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After all, it was a young woman, a girl, really, whose “yes” to God set the Incarnation in motion, making Mary not only the Mother of God but Jesus’ first disciple and a role model for men and women through the ages.

Walking in Mary’s footsteps are countless other Christian women who have taken the Gospel call to heart, who have said, “Yes,” without hesitation and have poured out their lives on behalf of others, on behalf of us. Before we even leave the pages of the New Testament, we witness the faith of the holy women who were among Jesus’ closest friends: Martha and Mary, who often hosted Jesus at their home in Bethany, and had faith enough to know that if He but said the word, Jesus could raise their brother, Lazarus, from the dead—and Mary Magdalene, who followed Jesus to the foot of the cross and was the first to witness His Resurrection.

These women and so many others who came after them have given generation after generation atemplate for deep faith, a roadmap to heaven, a pathway to Christian love and charity lived out in the world. Think of the schools and hospitals that had their beginnings in the work of great women like Mother Cabrini. Look at the compassion and selflessness that flowed out of Dorothy Day, founder of the Catholic Worker movement, and Catherine de Hueck Doherty, founder of Madonna House.

Although these women may feel far removed from our busy modern lives, they can provide for us not only examples of what it means to believe, but of how to put those beliefs into practice through prayer and service. And, of course, they offer inspiration, consolation, and comfort as we walk—and sometimes stumble—along the path of faith.

Compassionate Trailblazers
Though today we are used to women rising to professional heights in the fields of business, education,politics and more, blogger Elizabeth Scalia notes, “This is a phenomenon of the last 100-plus years. Prior to that, the great majority of educated and accomplished women in history were Catholic Religious who conceived completely original ideas and ran with them.”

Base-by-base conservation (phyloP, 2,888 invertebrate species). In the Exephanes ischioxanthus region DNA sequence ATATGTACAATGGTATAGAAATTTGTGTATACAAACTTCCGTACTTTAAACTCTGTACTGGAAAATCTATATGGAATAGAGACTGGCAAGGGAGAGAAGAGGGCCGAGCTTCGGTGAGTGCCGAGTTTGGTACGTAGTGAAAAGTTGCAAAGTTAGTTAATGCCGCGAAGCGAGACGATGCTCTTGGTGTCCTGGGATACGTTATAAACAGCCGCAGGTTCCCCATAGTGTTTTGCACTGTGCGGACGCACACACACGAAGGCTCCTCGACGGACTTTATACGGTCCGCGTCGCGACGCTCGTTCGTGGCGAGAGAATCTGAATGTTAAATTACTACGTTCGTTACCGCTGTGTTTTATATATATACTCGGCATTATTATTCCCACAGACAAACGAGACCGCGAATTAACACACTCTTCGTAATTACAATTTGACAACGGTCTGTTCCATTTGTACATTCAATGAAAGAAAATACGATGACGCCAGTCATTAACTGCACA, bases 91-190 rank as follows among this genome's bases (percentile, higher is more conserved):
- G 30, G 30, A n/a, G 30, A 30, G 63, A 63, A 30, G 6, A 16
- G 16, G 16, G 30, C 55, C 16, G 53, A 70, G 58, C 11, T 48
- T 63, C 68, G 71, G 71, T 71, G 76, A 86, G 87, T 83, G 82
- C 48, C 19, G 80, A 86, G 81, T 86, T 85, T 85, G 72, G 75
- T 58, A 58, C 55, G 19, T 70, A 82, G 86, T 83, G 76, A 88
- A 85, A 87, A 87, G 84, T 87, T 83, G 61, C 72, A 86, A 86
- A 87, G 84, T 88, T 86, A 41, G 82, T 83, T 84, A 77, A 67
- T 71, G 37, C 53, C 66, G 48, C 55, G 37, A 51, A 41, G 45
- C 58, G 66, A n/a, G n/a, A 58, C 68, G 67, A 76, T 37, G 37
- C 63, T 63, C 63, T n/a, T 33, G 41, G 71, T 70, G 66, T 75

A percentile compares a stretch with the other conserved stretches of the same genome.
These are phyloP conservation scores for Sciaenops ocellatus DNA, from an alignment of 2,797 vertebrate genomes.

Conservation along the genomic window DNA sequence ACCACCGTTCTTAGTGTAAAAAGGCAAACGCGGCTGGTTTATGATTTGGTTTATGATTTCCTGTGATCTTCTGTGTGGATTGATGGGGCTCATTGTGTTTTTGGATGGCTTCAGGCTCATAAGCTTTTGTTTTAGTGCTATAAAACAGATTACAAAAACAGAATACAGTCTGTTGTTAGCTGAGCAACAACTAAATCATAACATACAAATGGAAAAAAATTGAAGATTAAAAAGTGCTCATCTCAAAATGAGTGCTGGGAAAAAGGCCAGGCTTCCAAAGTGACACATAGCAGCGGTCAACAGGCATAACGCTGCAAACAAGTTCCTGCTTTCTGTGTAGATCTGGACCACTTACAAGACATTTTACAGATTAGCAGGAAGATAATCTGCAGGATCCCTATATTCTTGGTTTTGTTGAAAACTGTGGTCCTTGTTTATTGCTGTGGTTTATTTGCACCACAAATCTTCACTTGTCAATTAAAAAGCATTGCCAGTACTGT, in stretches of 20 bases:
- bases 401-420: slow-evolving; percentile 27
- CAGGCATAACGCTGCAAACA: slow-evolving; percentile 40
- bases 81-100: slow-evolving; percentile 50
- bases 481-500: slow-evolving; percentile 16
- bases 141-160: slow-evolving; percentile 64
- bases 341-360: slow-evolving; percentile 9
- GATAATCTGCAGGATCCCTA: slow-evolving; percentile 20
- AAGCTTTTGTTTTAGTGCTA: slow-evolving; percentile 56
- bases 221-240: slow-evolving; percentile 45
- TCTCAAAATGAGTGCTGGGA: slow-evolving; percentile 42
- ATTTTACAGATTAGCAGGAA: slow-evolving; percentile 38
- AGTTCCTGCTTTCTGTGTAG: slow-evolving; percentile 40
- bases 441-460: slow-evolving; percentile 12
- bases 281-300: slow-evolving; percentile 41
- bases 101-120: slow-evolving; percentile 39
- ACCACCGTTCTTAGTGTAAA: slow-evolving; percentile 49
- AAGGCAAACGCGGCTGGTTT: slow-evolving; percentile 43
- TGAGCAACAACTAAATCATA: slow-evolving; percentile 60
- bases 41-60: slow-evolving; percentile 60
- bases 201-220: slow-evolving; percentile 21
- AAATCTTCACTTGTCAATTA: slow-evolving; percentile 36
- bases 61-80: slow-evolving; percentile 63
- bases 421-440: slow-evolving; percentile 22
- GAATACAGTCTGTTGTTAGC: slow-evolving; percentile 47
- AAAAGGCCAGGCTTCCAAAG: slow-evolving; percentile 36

Scalia continues, “Think of Elizabeth Ann Seton, a widow with five children…conceiving of Catholic education, and essentially inventing a means for the children of poor immigrants to become educated and competitive in the new world. Think of Henriette Delille, the daughter of freed slaves, and Katherine Drexel, the daughter of a wealthy industrialist, both founding individual orders of women who spent their time and energy building schools and hospitals for Native Americans and blacks in the deep south…And Rose Hawthorne founded an order of nuns who take care of cancer patients, free of charge.…[Other than the Church] there has been no institution in history which has given women such free reign to create, explore, discover, serve, manage, build, expand.”

One of the most recent examples is St. Marianne Cope, who was canonized on Oct. 21, 2012. Born in 1838, she became a Franciscan nun who helped open two new hospitals in New York. As explained by writer Kathy Schiffer, “Unlike other hospitals of the time, the Franciscan hospitals stipulated in their Charter that medical care was to be provided to all, regardless of race or creed…Sister Marianne was often criticized for accepting into treatment ‘outcast’ patients such as alcoholics, who were spurned by hospitals at the time; but she was wellknown and loved among New Yorkers for her kindness, wisdom and down-to-earth practicality.”

When St. Marianne was asked to help run hospitals and schools for lepers in Hawaii in 1883, she gladly left New York for this new mission. With a compassionate heart and positive attitude, she cared for adults and children abandoned by the world because of their disease until her death of natural causes in 1918.

Spiritual Companions
For Maria de Lourdes Ruiz Scaperlanda—author, wife, mother of four, and “abuela” to little Elena— two names come to mind when she thinks of inspirational women in Church history: St. Thérèse of Lisieux and St. Edith Stein.

St. Thérèse, popularly known as the “Little Flower,” wrote the classic The Story of a Soul and is known for her spirituality of the “Little Way,” doing small things as acts of love. Although she died in 1897 at age 24, the Carmelite sister remains one of the most popular female figures in Catholic spirituality and is a Doctor of the Church. Edith Stein, known as St. Teresa Benedicta of the Cross, was also a Carmelite nun, as well as a gifted writer and philosopher. A convert to Catholicism from Judaism, the German nun died in the Auschwitz concentration camp in 1942.

“For me, reading their stories is…about connecting to how they found God, and how that can help me in my journey to and with God,” says Scaperlanda. “Thérèse of Lisieux inspires and challenges me because of her emphasis on making the small, everyday things holy.” As an example, Scaperlanda recalls sitting by the window with her little granddaughter Elena, who blew kisses to everyone she saw. “She was making her world holy with her love!” Scaperlanda says.

Regarding Edith Stein, about whom she has written a biography, Scaperlanda says she was at first intimidated by the saint’s brilliance, but soon discovered the generous heart underneath. That is what we must do when we’re attempting to take spiritual cues from saints who can seem so far above us. It’s easy to dismiss some of the great women saints because they seem far too holy for the average person, but they were real people with real struggles.


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